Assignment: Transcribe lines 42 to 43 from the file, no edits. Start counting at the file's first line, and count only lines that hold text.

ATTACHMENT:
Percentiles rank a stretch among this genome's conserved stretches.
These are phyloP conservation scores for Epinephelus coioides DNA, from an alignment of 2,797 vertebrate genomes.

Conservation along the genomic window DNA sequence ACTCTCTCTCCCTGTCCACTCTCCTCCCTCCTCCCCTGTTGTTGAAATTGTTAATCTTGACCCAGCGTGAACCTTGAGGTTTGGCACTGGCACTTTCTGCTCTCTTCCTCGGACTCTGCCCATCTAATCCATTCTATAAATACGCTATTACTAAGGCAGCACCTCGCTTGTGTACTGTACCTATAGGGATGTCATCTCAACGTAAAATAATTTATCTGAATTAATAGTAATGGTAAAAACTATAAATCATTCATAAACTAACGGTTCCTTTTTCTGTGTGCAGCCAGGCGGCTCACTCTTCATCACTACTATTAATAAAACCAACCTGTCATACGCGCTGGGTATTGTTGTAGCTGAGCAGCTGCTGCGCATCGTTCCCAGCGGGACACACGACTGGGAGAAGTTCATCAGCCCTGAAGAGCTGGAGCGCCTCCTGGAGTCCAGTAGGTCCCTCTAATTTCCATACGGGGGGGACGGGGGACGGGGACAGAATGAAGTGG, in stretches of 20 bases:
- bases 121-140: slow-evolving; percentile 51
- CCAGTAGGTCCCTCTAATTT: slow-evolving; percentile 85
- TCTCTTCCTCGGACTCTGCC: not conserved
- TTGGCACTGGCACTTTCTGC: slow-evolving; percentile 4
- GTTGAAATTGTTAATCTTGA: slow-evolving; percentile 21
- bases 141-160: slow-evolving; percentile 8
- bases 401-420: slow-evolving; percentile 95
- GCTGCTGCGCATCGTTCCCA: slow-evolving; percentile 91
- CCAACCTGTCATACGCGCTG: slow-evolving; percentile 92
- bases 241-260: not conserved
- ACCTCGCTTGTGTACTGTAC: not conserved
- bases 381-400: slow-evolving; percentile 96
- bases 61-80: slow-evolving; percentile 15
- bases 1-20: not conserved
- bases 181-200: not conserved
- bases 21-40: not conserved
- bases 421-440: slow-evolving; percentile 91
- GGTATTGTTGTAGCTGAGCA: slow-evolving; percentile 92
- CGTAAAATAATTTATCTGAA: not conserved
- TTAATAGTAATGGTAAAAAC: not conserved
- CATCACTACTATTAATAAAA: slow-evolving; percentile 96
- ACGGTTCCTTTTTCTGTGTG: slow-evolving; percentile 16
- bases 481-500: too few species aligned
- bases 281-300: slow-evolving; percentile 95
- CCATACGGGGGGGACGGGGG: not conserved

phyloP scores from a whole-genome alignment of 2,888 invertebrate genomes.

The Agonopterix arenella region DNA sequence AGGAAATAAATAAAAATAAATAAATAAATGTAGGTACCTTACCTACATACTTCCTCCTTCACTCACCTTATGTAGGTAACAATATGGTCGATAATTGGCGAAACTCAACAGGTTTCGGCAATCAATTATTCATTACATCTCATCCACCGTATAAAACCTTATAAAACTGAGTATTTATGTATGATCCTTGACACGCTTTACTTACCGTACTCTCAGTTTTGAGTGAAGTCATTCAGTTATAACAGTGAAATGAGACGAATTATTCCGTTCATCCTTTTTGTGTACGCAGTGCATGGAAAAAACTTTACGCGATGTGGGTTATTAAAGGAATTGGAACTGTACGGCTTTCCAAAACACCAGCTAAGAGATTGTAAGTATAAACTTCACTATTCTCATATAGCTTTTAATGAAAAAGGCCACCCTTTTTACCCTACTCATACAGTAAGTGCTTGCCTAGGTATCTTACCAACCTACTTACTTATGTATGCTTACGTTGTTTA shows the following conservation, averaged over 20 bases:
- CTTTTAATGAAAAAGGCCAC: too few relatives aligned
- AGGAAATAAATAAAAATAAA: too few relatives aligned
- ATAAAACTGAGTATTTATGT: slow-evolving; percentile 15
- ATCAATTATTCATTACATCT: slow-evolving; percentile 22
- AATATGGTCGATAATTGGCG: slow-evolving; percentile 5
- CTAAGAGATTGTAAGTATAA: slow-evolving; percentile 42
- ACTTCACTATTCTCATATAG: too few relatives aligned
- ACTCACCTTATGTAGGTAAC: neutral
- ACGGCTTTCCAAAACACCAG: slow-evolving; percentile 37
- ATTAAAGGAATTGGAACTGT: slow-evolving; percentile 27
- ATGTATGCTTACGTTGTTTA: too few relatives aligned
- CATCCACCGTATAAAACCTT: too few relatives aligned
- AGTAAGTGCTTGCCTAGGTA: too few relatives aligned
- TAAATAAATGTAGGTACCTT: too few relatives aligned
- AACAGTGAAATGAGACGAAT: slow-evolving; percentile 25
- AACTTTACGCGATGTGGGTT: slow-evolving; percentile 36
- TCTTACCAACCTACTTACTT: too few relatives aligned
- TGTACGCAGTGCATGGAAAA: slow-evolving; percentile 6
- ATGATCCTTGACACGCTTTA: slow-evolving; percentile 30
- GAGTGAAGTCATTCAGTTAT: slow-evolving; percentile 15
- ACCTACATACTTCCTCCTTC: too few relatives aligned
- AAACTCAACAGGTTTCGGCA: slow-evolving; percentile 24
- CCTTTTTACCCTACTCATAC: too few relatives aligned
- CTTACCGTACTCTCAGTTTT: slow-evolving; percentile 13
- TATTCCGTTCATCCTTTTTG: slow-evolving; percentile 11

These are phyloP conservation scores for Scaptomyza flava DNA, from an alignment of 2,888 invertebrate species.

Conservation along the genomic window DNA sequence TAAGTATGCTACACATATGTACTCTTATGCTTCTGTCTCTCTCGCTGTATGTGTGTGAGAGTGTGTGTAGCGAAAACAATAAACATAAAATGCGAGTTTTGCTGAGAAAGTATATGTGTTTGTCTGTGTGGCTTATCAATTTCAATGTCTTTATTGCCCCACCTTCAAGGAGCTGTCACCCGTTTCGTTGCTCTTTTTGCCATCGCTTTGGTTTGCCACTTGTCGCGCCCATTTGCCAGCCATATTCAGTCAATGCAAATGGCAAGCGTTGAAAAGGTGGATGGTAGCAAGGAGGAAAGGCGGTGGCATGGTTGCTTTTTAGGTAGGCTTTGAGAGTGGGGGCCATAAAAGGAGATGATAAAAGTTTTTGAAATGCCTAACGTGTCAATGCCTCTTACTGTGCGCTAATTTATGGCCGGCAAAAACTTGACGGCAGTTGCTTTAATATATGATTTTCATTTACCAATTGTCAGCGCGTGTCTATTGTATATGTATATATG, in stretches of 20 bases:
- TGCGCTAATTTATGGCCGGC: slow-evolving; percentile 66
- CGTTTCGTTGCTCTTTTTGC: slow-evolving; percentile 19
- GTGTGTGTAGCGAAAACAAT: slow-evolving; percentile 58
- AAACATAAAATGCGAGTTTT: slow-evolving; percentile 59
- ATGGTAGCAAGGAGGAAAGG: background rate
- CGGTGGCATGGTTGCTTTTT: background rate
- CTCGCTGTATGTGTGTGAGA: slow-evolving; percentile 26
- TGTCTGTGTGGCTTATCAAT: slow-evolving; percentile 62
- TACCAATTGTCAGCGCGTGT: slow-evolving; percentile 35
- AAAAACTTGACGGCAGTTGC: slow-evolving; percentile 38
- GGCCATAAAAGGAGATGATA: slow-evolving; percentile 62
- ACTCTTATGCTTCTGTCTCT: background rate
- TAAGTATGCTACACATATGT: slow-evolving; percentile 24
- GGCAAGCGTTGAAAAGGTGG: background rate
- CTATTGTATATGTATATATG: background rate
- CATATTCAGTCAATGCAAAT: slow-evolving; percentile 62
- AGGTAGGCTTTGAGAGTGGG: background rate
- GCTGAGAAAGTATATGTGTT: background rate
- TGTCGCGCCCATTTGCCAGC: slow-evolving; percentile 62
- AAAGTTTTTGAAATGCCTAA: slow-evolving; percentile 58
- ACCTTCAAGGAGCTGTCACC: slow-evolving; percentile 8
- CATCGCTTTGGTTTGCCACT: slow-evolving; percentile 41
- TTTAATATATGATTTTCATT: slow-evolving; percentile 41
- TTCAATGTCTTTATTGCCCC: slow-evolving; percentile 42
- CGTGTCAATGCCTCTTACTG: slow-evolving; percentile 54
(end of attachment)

- CATCCACCGTATAAAACCTT: too few relatives aligned
- AGTAAGTGCTTGCCTAGGTA: too few relatives aligned